Have you ever noticed how when you fail at something that you go through a certain process? Like when you were little, before learning to ride a bike – falling off, skinning your knee and running to Mom. Then the next step was: returning again and again until it was mastered. The process requires a burning desire, attention to details and observation of how others accomplish the task. Why not apply the same prototype to today’s challenges as adults?
Take Margaret, for example. Margaret was always a doer. You know, the kind of woman who never stopped learning and experiencing or changing careers with ease because the challenge was fun. Margaret was flying high on her career as an account executive for a large manufacturing firm when she was struck with multiple sclerosis. At first, the symptoms were mild, so when she entered her doctor’s office, she wasn’t alarmed. However, after weeks of tests and furthering muscle weakness, she began to worry about the outcome. When the doctor offered her drugs that wouldn’t cure her, but only manage the problem, she began questioning the decision to follow through. The side effects were written on the medication pack she was handed, albeit in print so small she literally needed a magnifying glass to make out the words. But it was indeed as clear as day. The side effects were equal to, if not more devastating than, the illness. She could have submitted without a struggle and simply taken the drugs. In fact, her husband felt she was foolish to pursue other options. “Why bother?” he had asked. “No”, she thought. “I will not be made worse for the sake of covering up symptoms. I must find another solution.”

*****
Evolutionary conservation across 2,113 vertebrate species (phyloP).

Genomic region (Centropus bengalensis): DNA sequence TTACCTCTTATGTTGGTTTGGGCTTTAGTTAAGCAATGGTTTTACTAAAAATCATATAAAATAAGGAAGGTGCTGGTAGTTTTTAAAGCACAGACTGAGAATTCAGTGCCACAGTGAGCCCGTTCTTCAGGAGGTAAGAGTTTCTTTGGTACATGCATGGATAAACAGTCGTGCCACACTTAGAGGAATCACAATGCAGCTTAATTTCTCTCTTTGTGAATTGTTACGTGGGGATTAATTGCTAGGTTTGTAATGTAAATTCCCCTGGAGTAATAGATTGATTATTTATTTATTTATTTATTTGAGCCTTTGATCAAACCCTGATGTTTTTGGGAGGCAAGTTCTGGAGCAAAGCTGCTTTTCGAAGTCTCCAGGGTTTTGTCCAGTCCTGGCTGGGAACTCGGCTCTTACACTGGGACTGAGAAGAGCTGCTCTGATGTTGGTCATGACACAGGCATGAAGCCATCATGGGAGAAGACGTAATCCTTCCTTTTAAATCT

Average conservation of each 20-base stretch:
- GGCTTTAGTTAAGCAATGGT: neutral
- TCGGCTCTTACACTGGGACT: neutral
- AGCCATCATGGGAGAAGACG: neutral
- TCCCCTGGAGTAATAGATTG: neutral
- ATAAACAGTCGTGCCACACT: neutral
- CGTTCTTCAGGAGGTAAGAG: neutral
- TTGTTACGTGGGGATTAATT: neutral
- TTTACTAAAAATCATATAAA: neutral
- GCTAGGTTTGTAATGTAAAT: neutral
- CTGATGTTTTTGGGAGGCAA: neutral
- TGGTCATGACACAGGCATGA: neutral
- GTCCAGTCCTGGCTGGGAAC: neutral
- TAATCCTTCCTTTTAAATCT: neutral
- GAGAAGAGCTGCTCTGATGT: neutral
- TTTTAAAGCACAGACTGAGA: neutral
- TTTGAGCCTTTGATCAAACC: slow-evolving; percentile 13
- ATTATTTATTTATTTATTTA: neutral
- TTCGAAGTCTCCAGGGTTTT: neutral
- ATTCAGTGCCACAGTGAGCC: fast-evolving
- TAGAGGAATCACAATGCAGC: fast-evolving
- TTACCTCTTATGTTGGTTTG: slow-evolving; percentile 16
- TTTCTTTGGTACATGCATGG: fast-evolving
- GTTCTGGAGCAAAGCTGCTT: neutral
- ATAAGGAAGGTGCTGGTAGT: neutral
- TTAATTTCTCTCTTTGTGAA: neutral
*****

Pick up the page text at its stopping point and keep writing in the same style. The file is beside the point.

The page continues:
And so Margaret got back up on her bike. First, she went to a psychiatrist because of the anxiety she was experiencing. He just offered more drugs. This appointment was followed by one with a chiropractor, then later a naturopath. Both gave some relief, but she was still not satisfied. “I will get rid of this”, she’d murmur. “I have a life to live.”
Finally, Margaret heard of a friend whose arthritis had been cured by a homeopath. “I will keep at this until I find a solution.” The first appointment was over the phone because the homeopath was out of town. After this initial meeting, Margaret was comforted. She was not told her MS would be cured, but the homeopath put it in a different way. “Your body is responding to an imbalance which causes symptoms. We will use the symptoms to determine which homeopathic remedy is best suited to antidote or address the imbalance. Once the energy of the illness is met by the energy of the remedy, it will be unnecessary for the body to react. Instead, the reactions to the disease or symptoms will be antidoted.”
Margaret wasn’t exactly sure what this all meant, but she did indeed notice that her urination improved within the 2nd week of taking the remedy, Causticum. Instead of losing urine when she stood, coughed or laughed, it was as though she had returned to her old self. Symptom by symptom, the disease seemed to melt away. It was so natural and not unlike the way she felt before being struck with MS, that she wondered if it was just a spontaneous remission. When she asked her homeopath about this, she addressed it squarely. “What is a remission”, she asked, “if not a period of well being after illness?” Yet Maraget continued to feel well and the next time she had her MRI, the proof was revealed. The lesions were gone!
So why hadn’t her doctors told her of this amazing medicine? Why had they been so focused on a medicine that had side effects? Perhaps she’ll never know. What Margaret DOES know is that she is free of her dreaded disease. Margaret is to be commended. She didn’t take one suggestion as the solution. Instead, she went through a decision making process that allowed her to become fully capable of the correct decision. Margaret has tenacity and stick-to-it resolve that paid off. And now she has her life back because of it.